Friday, November 13, 2009

National Gaming Day @ Your Library

Okay, so we're not even open on National Gaming Day @ your library (it's Sat. the 14th of November), and our district Acceptable Use policy prohibits video games on our network, but I again feel compelled to note that I think it's really cool that libraries are promoting games & gaming and recognizing the fact that gaming is a great way to reach teens (especially boys).

So I was a bit disappointed to see that the official site  for the event doesn't actually address much about gaming, except in a Q & A format, and that it doesn't link to sites that people who like games might get into, such as Kotaku or Gametrailers or Joystiq. Perhaps that's because they didn't want kids looking at footage of Modern Warfare 2 linked from their ALA site, which is understandable. But at the same time, it kind of erodes their street cred. And no, I don't have a satisfactory answer, except possibly Destructoid, which I think it a bit tamer than Kotaku. And here's a terrific site for primary source research/graphics: The Arcade Flyer Archive.

Wednesday, November 11, 2009

Happy 40th Birthday, Sesame Street!! / How *not* to do a Reference Interview

To celebrate Sesame Street's 40th anniversary, I've posted an excellent clip of Cookie Monster visiting the library. And lest anyone think I'm being clever by doing so, this is a shameless ripoff of Andy W 's posting of it.

And for the record, I want to say that this is hopefully *not* indicative of the sort of service we give our fine patrons.

Monday, November 2, 2009

*Way* more than flaming melons & skateboarding accidents

I've been familiar with YouTubeEDU and the TED Talks for a while, but I've recently been exploring other educational streaming video offerings. I just discovered some really cool resources, including the Indianapolis Museum of Art's channel on YouTube.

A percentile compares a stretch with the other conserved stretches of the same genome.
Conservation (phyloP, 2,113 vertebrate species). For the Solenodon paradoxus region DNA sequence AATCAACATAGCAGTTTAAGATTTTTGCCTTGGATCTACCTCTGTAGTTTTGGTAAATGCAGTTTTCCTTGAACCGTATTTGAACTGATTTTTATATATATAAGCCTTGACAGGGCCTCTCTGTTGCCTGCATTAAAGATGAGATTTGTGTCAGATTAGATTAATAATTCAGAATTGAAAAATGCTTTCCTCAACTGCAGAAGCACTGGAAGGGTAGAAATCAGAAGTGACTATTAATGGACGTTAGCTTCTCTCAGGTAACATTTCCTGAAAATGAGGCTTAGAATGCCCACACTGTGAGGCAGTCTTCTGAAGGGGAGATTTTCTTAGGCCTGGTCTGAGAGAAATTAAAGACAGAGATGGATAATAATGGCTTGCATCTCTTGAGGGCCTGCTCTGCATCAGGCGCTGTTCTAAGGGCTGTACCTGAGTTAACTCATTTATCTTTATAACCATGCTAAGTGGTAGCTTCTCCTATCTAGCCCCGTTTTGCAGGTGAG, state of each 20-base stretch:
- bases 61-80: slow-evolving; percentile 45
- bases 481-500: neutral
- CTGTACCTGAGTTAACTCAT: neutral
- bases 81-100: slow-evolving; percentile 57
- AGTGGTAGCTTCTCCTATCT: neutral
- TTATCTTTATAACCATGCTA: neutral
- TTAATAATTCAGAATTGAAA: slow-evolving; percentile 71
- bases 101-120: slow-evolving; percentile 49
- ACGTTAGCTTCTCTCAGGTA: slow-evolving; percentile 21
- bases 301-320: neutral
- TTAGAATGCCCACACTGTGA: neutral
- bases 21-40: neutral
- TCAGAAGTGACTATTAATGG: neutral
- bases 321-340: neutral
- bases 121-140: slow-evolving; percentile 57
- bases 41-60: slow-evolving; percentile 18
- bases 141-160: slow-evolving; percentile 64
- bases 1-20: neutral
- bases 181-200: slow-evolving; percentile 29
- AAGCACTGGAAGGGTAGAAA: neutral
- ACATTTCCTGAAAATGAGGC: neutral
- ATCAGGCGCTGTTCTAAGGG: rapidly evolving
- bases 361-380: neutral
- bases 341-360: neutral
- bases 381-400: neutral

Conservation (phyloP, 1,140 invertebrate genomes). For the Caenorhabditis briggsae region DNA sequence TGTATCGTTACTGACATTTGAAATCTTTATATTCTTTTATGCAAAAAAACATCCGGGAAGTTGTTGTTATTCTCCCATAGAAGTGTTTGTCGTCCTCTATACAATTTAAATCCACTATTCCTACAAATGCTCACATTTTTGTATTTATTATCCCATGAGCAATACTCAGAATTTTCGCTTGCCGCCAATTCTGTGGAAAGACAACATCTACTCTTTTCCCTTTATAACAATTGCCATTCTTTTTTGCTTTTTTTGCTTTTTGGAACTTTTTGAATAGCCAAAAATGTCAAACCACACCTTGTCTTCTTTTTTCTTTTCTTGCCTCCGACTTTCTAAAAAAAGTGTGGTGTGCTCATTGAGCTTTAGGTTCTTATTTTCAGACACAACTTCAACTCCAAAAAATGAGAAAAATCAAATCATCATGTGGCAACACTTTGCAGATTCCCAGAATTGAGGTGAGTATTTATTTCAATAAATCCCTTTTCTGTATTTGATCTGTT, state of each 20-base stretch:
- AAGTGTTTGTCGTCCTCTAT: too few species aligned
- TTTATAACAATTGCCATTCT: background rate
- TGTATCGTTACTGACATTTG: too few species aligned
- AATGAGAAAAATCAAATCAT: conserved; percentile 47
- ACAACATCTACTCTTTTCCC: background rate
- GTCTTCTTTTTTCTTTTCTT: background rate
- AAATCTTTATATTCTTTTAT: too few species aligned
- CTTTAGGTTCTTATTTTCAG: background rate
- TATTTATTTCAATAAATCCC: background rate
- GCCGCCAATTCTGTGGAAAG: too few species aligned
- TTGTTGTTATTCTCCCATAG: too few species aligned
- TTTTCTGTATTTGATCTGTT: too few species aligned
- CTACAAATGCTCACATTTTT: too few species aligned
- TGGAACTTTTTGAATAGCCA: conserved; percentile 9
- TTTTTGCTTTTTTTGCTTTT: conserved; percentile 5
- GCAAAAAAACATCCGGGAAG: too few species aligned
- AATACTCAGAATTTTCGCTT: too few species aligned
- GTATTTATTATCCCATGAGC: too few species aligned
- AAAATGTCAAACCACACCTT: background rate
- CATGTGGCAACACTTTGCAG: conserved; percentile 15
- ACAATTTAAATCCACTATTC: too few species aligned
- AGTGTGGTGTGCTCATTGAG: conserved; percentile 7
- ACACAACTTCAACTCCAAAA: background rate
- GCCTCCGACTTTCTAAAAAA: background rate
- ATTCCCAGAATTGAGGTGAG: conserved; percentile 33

In honor of Hello Kitty's 35th birthday, I've linked a talk by author Ben Belson called "Hello Kitty: The Global Brand with Nine Lives."

Hello Kitty, pop culture & global marketing--what could be a better way to spend 30 minutes?

Even if you're not a big Sanrio fan, the way institutions are starting to make their programming available to anyone with broadband access is really exciting. The Indianapolis Museum of Art's channel has several other offerings (including Japanese & Chinese calligraphy demonstrations and a video showing how a Renaissance piece is restored).

While you're on YouTube, check out these other great resources--so much more enriching than watching ideas *not* worth spreading.

ScienCentral ("Making sense of science. Check these videos out if you want to know more about the world around you. ")

BBCEarth Channel

The Smithsonian Channel

The Museum of Modern Art's MoMA Video

The Japanese Culture & History Channel

I barely watch TV anymore unless it's a sporting event (e.g., the World Series as I type)...and offerings like these will make TV an even less likely event for me.